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DI?

Discussion in 'Effects [BG]' started by gverutes, Aug 20, 2002.


  1. gverutes

    gverutes

    Aug 1, 2002
    I am sorry I am stupid, but what is DI?

    I can't figure out.
    Gregg-
     
  2. fadlan bassman

    fadlan bassman

    Oct 23, 2001
    Austin,Tx
    It means Direct In and it is like a preamp for use in recording. Shapes or simulates the sound of an amp and cab. you would plug your bass(or amp for some) into DI and plug the DI into the mixer.
     
  3. fadlan bassman

    fadlan bassman

    Oct 23, 2001
    Austin,Tx
    Also some DIs you can plug into the PA and not even use a rig at all.
     
  4. Munjibunga

    Munjibunga Total Hyper-Elite Member Gold Supporting Member

    May 6, 2000
    San Diego (when not at Groom Lake)
    Independent Contractor to Bass San Diego
    The Avalon U5 rules for this purpose. Also the SansAmp Bass Driver DI is widely used and respected.
     
  5. john turner

    john turner You don't want to do that. Trust me. Staff Member Administrator

    Mar 14, 2000
    atlanta ga
    in the strictest sense, a di is an impedance matching device, either passive (via a transformer) or an active circuit, to enable a line level signal to be used at the mixing desk at mic level. they usually also have the ability to lift the ground, unbalancing the signal but helping to break/isolate potential ground loops.

    any "tone shaping" done by the unit falls outside the purview of a di and is more the function of a preamp.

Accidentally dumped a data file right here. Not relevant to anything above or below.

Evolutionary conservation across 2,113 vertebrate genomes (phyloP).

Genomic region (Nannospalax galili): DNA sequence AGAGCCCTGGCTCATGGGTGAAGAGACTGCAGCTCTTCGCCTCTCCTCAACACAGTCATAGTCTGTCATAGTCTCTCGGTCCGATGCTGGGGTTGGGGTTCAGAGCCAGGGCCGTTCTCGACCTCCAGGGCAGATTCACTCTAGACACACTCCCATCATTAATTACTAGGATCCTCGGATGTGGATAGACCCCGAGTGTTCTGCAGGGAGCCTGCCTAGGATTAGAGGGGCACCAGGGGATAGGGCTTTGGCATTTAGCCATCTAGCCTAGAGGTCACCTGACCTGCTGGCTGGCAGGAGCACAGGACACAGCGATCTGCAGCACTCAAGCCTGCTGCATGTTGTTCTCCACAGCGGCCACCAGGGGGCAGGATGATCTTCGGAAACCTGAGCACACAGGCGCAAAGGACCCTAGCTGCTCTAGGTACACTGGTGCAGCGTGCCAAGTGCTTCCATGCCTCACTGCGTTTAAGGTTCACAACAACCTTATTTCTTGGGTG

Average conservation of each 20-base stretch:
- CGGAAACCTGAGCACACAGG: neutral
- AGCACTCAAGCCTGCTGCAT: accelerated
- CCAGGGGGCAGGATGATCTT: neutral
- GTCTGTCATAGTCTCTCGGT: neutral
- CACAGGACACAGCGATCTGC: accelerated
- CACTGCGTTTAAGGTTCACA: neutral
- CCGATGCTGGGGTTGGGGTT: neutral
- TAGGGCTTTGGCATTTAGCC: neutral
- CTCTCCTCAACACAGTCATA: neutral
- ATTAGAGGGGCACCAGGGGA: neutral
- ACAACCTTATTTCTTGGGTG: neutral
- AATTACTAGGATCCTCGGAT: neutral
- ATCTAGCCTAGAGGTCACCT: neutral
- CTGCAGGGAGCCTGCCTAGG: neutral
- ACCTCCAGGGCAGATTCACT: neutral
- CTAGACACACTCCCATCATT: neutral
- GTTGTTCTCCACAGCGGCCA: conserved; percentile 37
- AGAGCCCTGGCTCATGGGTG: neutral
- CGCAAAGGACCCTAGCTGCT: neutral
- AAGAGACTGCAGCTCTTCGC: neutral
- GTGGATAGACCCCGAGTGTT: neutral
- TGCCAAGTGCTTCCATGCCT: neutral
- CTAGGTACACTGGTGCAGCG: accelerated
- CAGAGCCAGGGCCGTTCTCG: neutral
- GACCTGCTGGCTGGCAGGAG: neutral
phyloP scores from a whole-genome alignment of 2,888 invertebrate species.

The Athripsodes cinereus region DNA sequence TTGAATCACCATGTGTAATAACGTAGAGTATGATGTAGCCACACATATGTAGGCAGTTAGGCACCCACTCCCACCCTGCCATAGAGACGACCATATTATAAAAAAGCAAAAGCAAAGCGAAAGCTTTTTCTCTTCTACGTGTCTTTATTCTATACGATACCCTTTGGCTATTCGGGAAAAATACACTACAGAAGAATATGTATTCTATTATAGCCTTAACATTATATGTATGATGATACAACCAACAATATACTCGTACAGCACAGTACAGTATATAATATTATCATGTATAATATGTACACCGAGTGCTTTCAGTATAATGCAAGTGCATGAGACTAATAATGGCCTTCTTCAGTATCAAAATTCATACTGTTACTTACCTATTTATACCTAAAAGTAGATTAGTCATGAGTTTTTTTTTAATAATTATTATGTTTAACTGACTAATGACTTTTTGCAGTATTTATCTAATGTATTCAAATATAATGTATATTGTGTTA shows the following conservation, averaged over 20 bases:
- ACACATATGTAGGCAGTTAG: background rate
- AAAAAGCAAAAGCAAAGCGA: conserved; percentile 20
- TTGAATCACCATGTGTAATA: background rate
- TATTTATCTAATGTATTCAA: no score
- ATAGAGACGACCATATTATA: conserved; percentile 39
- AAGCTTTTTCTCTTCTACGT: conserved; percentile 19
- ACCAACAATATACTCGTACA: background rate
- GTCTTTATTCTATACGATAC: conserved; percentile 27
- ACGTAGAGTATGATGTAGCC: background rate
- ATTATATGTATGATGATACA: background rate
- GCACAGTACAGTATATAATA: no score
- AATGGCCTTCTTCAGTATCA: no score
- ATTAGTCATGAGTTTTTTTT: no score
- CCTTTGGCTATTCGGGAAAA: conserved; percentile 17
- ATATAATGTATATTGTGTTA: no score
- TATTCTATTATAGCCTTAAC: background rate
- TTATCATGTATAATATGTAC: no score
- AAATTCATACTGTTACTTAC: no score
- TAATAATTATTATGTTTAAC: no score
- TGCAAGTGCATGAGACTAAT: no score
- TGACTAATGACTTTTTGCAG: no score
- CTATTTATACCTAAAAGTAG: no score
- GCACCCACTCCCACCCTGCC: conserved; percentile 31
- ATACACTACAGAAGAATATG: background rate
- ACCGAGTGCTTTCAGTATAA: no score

6. BFunk

    BFunk Supporting Member

    DI = Direct Inject

    This is a device that takes the high-impedence, unbalanced signal from your guitar or amp and turns it into a low impedence, balanced signal that can go to a recorder, mixer or other pro-audio device.

    Most basses send the signal that has a fairly high impedence and low output. (20KOhms for active and 500KOhms for passive, with signal levels from -25dB to about -10dB) It is also sent on an unbalanced line. In this situation, you will usually loose a lot of the signal quality over long cable runs. (A really good instrument cable is good for up to 20' or so.) This usually means loss of highs, lows, and signal strength. To prevent this from happening, we use a DI to convert this signal to a low impedence, 600 Ohm, balanced one. This signal can travel about 100' without noticeable impact. That is why a DI is used for running the signal to the PA. For recording, it is used because you want to preserve as much of the sound quality as possible.